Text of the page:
“I think, legislatively, we are making progress,” said Judy Shepard, Matthew’s mother. “We are socially, still a little behind that, but I think that’s to be expected.”
“We can’t think that just because of the steps we have made forward that it’s over now, because it isn’t,” Shepard said. “We don’t want people to forget. We aren’t there yet.”
On Oct. 6, 1998, Aaron McKinney, 22, and Russell Henderson, 21, drove Shepard to a deserted area on the edge of Laramie, where they beat him and left him. Eighteen hours passed before Shepard was found.
Five days later, Shepard died at Poudre Valley Hospital in Fort Collins, Colo.
McKinney and Henderson are serving two life sentences apiece. They were eligible to receive the death penalty, but Shepard’s parents intervened.
Dennis Shepard, Matthew’s father, read a statement at McKinney’s trial: “Mr. McKinney, I am going to grant you life, as hard as it is for me to do so, because of Matthew.
“May you have a long life, and may you thank Matthew every day for it.”
During a recent rehearsal, Gardiner warned actor Paul Scanlan against being “too cocky for too long” as he reenacted McKinney’s confession. “I think it’s all a front,” Gardiner said. “I think it all comes from a place of just being so damn scared.”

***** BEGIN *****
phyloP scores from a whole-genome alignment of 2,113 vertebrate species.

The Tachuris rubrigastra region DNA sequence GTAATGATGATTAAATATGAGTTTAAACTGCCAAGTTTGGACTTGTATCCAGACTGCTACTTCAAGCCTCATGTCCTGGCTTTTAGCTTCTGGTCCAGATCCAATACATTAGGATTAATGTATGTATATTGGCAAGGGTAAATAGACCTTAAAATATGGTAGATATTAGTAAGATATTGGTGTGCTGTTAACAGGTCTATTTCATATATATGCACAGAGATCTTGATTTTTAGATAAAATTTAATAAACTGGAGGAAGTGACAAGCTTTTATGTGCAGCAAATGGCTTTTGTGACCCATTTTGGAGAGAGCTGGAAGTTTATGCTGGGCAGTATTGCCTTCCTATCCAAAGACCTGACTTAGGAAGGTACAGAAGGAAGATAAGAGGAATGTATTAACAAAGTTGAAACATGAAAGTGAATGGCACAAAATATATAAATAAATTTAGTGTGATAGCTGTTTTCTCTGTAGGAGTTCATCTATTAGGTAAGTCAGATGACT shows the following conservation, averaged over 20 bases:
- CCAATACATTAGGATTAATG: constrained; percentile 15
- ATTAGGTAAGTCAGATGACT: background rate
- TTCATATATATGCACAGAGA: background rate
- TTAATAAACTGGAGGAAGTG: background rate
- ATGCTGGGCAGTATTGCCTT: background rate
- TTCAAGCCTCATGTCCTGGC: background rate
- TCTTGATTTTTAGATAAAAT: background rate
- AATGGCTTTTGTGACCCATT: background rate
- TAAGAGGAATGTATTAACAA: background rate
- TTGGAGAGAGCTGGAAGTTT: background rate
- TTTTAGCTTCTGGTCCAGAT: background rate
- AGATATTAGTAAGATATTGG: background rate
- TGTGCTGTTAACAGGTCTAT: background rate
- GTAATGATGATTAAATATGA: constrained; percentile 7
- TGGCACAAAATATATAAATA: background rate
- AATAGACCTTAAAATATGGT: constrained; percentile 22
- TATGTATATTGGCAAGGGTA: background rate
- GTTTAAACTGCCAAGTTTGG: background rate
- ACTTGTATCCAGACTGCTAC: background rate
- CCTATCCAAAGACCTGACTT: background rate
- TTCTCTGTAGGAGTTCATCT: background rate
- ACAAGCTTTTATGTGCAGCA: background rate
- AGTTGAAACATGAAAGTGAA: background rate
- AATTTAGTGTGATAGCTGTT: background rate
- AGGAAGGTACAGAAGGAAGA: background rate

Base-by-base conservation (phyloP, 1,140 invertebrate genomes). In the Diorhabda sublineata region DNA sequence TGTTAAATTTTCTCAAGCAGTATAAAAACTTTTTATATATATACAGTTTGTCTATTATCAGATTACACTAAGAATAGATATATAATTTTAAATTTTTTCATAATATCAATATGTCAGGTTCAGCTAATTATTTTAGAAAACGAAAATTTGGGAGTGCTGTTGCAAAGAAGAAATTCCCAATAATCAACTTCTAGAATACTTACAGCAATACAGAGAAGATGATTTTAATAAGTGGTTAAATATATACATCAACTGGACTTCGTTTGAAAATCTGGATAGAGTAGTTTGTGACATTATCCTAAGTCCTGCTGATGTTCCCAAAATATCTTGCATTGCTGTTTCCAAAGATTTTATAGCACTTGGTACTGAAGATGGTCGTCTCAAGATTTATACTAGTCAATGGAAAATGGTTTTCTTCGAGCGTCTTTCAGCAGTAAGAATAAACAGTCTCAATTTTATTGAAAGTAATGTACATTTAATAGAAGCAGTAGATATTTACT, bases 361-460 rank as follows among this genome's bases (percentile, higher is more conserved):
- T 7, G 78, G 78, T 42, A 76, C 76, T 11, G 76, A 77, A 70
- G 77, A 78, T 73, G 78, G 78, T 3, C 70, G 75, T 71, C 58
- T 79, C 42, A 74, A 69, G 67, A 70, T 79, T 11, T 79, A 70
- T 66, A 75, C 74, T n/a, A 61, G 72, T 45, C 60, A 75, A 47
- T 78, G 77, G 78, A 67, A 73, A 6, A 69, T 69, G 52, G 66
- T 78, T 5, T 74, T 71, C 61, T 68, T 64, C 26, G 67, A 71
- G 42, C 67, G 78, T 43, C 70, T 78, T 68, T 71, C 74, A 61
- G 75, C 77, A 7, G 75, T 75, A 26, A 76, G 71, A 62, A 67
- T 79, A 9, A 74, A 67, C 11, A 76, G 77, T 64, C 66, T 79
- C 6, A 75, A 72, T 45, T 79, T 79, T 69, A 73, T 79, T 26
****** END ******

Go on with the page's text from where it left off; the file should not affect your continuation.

“We have a responsibility to express their viewpoints in an honest way,” Gardiner said in a post-rehearsal interview. “Even the ones we don’t like.”
Scanlan, who plays both McKinney and Henderson, has to keep in mind that his character is “terrified,” Gardiner said. “I want to paint the ugliest picture of him that I can. But that . . . is not honest, and it’s also less interesting. It’s just going to create a cartoon. So we have to find what makes him human.”
Gardiner intentionally cast all local actors, faces that will be familiar to Washington audiences, including Mitchell Hebert, Kimberly Gilbert and Holly Twyford. He said he wants the play to “feel as relevant as possible, and I think a lot of that is in the casting and making it feel like it speaks to our community and is representative of our community.”